Prison Reoffending (Recidivism) Stats


AFAIK, it’s to do with the potential sentence you can get if you commit a particular crime and not the actual time you’re sentenced too.


Yes exactly.


But your garden variety \burglar will be safe, even with 50+ convictions


Sickening…all the millions spent on advertising Ireland abroad are worthless when this type of thing happens at home


195 convictions and only 28!!!

A driver who took off in a stolen van while a garda was partially in the vehicle trying to breathalyse him has been jailed for two and half years. … 49812.html


To my ignorant eye, the attack on Mr. Roca looks like attempted murder.


Who knows, very hard to prove, they would no doubt say that most of their victims get away without the need of medical help, poor Mr Roca was just unlucky

I wonder will if this be their last convictions, I doubt it


I’m even more angry now :imp:


Prison Recidivism … 009cohort/

Probation Recidivism … 009cohort/

48% of prisoners re-offend within three years of release


To be classd as ‘re-offended’ I assume you need to be convicted of a crime within 3 years of release? Given how long it takes for cases to go before the Courts I think it’s quite likely that the actual rate is far higher. Anecdotally it doesn’t make any sense to me that the recidivism rate has fallen since 2008 (from 51% to 47.5%).


Sure, why bother building more prisons when everythign works so well.
And a big, expensive field above in North Dublin with cows grazing on it!!!


It does refer to a conviction, rather than an arrest. Arrests are counted as recidivism in some US jurisdictions.


The Pat Kenny show had a big feature on Friday of the new Cork prison. The Head of the Prison repeatedly referred to inmates as ‘clients’ :unamused:
I wonder how much some Consultants got for that report


This clearly shows that prison doesn’t stop people reoffending. The international experience seems to be that just locking up criminals merely gets you better criminals and that a focus on preventing recidivism for example via training and education in prison is the way to go. For example, more custodial sentences, but significant remission for completing courses, doing your leaving cert, or otherwise demonstrating a desire to become a productive member of society while incarcerated.

So we may or may not need more prisons but we do need more in-prison training facilities.


Prison as used doesn’t stop people reoffending. If you are a career criminal and you are not getting locked up often enough and for long enough then the risk\reward ratio swings in favour of being a career criminal and if you have no diversion in to more productive use of your life then you will not reform.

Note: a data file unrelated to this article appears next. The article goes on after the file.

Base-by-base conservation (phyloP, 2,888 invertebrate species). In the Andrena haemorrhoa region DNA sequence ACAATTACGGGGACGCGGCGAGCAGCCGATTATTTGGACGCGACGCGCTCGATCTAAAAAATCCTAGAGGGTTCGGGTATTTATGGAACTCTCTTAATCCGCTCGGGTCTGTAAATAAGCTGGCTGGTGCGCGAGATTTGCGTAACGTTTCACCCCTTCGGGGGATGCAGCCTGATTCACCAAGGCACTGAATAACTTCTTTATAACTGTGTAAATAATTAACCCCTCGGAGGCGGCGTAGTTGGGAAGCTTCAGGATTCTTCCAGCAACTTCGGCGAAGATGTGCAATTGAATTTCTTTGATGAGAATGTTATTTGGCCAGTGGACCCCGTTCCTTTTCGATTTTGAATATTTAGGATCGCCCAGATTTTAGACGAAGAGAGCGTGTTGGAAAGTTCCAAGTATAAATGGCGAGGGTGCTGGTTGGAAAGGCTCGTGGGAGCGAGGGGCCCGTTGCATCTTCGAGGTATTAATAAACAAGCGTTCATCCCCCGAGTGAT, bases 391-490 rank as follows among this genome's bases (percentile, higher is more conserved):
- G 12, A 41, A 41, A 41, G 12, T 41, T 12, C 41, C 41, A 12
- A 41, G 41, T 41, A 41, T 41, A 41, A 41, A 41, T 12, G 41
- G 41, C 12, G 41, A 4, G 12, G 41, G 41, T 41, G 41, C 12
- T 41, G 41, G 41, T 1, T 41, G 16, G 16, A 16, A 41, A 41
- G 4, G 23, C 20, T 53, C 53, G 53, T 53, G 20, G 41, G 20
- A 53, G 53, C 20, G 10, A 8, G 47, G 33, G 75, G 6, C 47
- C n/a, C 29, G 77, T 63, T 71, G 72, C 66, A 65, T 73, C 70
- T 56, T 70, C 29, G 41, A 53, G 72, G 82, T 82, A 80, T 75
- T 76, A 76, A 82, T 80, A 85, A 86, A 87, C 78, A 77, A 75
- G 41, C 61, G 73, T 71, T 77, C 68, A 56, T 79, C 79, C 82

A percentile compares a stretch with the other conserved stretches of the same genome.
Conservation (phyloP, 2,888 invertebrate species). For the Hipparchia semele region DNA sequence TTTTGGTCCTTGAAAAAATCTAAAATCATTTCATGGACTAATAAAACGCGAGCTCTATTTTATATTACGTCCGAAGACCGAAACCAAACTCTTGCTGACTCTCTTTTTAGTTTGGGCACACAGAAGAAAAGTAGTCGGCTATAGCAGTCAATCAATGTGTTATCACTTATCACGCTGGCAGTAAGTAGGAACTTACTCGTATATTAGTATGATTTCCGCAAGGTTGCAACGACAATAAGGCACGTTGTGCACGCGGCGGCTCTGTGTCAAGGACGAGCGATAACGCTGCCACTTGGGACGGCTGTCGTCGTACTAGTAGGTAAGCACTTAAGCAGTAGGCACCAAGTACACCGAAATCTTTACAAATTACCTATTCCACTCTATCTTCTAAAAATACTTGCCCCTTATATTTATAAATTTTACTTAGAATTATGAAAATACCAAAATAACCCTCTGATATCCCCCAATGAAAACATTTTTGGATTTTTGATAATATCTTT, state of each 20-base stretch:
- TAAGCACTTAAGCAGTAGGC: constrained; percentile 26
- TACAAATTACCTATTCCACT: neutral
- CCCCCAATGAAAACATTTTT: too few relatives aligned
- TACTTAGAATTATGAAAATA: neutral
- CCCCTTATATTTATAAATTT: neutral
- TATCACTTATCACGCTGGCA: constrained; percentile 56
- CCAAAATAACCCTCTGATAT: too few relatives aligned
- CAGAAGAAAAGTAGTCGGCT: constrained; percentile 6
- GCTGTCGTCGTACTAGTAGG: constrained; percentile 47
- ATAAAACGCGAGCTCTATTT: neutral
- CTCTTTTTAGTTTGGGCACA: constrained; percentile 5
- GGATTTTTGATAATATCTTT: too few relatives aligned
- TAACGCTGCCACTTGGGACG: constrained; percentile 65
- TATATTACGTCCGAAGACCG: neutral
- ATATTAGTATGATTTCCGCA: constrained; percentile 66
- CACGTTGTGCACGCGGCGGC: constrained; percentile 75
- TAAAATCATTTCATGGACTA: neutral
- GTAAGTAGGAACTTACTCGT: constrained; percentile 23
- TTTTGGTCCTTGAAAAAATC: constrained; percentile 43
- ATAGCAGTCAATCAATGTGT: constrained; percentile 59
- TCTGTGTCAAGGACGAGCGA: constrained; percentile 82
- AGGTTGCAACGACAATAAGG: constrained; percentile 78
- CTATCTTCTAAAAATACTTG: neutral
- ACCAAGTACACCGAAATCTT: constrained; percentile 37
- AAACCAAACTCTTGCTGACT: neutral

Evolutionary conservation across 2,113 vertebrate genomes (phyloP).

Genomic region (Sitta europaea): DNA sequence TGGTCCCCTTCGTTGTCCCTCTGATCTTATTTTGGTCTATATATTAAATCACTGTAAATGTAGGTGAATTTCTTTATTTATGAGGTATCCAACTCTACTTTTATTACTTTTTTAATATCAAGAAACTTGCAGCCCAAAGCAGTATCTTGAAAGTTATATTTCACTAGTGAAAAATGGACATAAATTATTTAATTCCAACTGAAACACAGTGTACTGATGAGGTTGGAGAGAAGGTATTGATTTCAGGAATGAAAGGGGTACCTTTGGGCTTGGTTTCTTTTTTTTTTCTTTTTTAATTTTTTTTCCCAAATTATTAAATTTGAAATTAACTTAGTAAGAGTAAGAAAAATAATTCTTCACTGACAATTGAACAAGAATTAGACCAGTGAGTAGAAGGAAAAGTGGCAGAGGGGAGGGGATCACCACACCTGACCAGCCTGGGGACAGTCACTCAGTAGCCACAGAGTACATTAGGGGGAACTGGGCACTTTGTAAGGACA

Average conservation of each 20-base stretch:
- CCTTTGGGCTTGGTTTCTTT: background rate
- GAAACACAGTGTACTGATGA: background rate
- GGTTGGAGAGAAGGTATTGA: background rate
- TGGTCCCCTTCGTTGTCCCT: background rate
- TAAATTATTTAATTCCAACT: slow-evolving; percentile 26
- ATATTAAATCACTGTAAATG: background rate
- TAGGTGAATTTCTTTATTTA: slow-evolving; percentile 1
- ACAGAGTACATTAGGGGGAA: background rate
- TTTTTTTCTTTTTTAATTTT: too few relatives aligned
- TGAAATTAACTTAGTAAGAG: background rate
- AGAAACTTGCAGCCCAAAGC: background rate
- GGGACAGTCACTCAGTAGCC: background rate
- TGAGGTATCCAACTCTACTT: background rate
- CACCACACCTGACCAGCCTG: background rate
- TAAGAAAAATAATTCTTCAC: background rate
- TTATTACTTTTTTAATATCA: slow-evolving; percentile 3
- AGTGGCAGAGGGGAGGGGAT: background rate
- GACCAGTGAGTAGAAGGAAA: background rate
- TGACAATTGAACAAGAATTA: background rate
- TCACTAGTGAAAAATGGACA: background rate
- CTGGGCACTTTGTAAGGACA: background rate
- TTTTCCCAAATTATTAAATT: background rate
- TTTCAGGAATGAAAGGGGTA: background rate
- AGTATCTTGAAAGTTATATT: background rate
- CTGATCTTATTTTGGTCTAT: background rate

Saying “prison doesn’t stop people reoffending” is the sort of headline a cynical politician would seize as an excuse to reduce public spending on law and order.


I listened to that podcast over the weekend. It was very interesting.

Where he referred to clients, I was assuming he meant the various organizations that provided them with inmates e.g. the different courts, the gardai etc.

New cells to include mounted TVs and future proofed for t’internet and the like. Plenty of creature comforts. :unamused:


On the contrary, it will probably need more money in the short term to get it right. Which one hopes is more than paid back due to reduced recidivism.


Burglary gangs it seems are mainly of Traveller or Eastern European origin…enriching our society by enriching themselves. … 95328.html
…In a separate case, Mr Justice Fullam also ruled as proceeds of crime a car and €6,000 held in savings accounts of a man who CAB believes was involved in several burglaries. The **orders were made against Thomas Connors, **with an address at Eldon Court, Leixlip, Co Kildare. They related to a VW Golf bought last year with €17,000 in cash and €6,000 in an account in Dundrum Credit Union in Dublin. Connors was not present in court for the application and no submissions opposing it were made on his behalf.
“One of the men CAB has targeted had bought and sold 19 cars for cash over a four-year period, yet was applying for legal aid in court,” one senior source told the Herald.
"The gangs are not only from Irish Traveller backgrounds, but are also of eastern European origin." It also emerged this week that seven out of 10 burglars released from prison in 2009 have committed another offence - mainly public order, burglary or theft - within three years.

#333 … 96047.html

Detail in article. Terribly sad.


Amazing, they still don’t get it :sick:

I wonder just how long this sucmbag will spend in prison, 10 years, maybe 15